A few years ago my hopes got a big boost when Abrams and Topps released the first two volumes of their Wacky Packages retrospective (Volume 1 and Volume 2); I mean a nice GPK book would surely have to follow.  Well, one of the wonderful editors at Abrams assured me that something was in the works, and for the past six months I’ve been dying to see the final product.  Well, the wait was finally over…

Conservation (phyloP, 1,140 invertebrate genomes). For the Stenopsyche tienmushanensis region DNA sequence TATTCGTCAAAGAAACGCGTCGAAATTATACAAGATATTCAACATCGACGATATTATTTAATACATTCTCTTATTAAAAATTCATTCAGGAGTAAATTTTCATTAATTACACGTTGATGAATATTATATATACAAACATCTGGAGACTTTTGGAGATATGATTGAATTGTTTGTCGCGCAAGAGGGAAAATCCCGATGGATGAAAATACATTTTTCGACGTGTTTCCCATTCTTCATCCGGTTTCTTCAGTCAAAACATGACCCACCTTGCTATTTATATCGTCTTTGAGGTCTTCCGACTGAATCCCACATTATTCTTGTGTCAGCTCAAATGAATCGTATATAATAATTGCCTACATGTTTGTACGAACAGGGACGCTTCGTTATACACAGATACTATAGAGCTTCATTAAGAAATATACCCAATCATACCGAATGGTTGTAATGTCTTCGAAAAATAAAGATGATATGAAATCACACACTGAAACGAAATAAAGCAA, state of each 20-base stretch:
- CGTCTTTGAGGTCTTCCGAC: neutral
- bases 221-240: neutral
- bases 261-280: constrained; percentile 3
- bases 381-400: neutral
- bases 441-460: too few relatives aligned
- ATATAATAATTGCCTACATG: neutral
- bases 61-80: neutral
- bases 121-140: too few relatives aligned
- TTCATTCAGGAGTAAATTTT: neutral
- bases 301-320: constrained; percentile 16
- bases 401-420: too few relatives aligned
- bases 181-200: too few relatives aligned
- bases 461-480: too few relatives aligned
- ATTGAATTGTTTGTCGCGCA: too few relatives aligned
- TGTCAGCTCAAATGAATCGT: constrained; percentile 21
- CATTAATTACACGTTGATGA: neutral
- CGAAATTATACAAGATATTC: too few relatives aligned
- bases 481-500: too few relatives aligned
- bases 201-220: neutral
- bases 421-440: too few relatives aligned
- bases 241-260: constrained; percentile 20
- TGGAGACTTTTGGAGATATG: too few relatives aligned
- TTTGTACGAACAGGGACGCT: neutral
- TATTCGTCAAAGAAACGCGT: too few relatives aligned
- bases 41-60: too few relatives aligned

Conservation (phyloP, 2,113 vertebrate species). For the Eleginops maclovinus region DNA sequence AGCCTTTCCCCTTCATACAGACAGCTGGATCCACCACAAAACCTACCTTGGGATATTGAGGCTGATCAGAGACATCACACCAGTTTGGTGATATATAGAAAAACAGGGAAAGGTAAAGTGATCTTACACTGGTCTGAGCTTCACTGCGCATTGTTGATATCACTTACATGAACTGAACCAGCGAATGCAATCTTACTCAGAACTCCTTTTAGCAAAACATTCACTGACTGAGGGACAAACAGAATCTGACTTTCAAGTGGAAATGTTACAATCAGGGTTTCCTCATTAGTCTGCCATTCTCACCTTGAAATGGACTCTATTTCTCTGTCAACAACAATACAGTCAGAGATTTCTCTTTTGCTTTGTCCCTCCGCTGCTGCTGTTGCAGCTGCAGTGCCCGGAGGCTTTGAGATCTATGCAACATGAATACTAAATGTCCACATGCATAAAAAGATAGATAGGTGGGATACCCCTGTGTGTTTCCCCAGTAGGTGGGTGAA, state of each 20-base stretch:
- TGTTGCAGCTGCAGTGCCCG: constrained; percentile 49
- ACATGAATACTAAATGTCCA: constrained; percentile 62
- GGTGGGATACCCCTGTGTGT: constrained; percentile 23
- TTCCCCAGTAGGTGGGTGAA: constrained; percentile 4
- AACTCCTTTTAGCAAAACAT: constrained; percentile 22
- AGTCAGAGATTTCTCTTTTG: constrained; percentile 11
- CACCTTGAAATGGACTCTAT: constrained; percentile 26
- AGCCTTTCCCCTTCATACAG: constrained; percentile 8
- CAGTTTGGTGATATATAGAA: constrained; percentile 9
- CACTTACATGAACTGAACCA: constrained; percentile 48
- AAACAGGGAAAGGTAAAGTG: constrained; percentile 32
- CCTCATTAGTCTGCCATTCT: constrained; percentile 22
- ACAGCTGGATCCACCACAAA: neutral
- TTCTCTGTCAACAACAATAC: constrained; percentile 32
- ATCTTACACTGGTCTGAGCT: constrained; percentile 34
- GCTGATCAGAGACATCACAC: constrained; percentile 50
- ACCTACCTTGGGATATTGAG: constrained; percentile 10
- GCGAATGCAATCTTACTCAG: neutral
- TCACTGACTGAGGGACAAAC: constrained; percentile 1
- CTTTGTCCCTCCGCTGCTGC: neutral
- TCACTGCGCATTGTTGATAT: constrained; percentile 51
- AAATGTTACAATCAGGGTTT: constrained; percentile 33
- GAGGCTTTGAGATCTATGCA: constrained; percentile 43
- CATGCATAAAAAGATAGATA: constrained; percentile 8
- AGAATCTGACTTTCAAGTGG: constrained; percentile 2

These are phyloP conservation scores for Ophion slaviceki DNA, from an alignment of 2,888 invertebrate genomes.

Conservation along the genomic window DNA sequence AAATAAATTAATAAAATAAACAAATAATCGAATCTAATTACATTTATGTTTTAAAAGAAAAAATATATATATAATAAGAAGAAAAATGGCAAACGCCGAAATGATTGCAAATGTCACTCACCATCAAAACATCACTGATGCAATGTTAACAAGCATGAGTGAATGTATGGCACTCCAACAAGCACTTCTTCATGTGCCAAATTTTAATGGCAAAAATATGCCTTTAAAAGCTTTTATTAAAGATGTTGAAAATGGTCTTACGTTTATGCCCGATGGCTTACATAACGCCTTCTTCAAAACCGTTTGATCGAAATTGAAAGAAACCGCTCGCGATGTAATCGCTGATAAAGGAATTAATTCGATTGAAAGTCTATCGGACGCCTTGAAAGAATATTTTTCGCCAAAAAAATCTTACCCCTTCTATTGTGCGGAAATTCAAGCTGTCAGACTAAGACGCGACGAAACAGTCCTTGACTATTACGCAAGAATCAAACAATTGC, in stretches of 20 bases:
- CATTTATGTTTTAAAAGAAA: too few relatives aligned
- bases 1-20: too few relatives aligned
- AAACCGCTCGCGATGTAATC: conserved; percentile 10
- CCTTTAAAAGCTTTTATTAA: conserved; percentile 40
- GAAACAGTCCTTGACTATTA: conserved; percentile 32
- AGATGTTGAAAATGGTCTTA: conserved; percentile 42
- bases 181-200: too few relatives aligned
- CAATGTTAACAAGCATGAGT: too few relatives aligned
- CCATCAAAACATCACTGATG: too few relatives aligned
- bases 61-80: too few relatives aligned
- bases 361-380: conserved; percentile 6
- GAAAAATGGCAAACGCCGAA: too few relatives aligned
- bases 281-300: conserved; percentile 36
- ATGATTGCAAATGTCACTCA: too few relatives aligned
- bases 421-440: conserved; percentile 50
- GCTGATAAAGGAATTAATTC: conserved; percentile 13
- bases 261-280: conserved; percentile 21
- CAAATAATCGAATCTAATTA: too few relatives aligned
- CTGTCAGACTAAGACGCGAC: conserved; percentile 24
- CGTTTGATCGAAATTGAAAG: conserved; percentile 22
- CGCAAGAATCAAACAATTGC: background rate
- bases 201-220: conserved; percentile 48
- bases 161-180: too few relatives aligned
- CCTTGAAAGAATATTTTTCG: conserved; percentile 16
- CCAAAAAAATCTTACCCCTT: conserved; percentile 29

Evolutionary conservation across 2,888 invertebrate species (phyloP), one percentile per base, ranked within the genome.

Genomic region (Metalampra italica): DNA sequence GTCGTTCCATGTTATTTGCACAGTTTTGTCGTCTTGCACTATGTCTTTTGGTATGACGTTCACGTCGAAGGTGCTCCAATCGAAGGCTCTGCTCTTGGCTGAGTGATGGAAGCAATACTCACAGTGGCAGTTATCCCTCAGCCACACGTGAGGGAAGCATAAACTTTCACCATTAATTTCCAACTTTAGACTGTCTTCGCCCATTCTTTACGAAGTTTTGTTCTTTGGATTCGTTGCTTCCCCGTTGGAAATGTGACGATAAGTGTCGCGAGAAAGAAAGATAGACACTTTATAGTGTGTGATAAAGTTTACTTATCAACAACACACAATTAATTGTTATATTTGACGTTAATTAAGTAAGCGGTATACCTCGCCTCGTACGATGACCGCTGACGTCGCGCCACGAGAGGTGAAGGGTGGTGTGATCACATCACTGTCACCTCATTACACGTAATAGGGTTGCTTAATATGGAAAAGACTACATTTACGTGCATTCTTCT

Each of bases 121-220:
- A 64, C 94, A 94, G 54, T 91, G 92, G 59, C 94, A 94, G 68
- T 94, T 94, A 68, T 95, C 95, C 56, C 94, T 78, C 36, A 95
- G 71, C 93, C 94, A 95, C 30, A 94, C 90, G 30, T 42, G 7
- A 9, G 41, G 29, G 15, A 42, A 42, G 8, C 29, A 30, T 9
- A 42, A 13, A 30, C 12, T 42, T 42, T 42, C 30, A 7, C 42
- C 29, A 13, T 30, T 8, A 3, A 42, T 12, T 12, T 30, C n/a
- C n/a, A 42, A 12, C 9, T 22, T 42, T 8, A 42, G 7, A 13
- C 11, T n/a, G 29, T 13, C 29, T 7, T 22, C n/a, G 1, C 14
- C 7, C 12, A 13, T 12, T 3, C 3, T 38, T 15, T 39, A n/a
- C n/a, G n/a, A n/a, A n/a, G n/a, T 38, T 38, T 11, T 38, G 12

Needless to say I ripped through the Amazon packaging so that I could finally put my hands on this coveted Garbage Pail Kids  tome and it’s pretty much everything I could ever want in a coffee table book.  This volume reprints the first five GPK series (206 separate paintings in all) which covers the initial boom of the phenomena.  There’s a forward by series mastermind Art Spiegelman that gives a nice overview of how the original series came about, and a short but sweet afterword by the original GPK artist John Pound which has some fun insights into his participation as well.  This book isn’t about the history of the stickers though, it’s all about a gorgeous presentation of the cards themselves.  In that department I think the book is amazing with only a few caveats in the missed-opportunity department.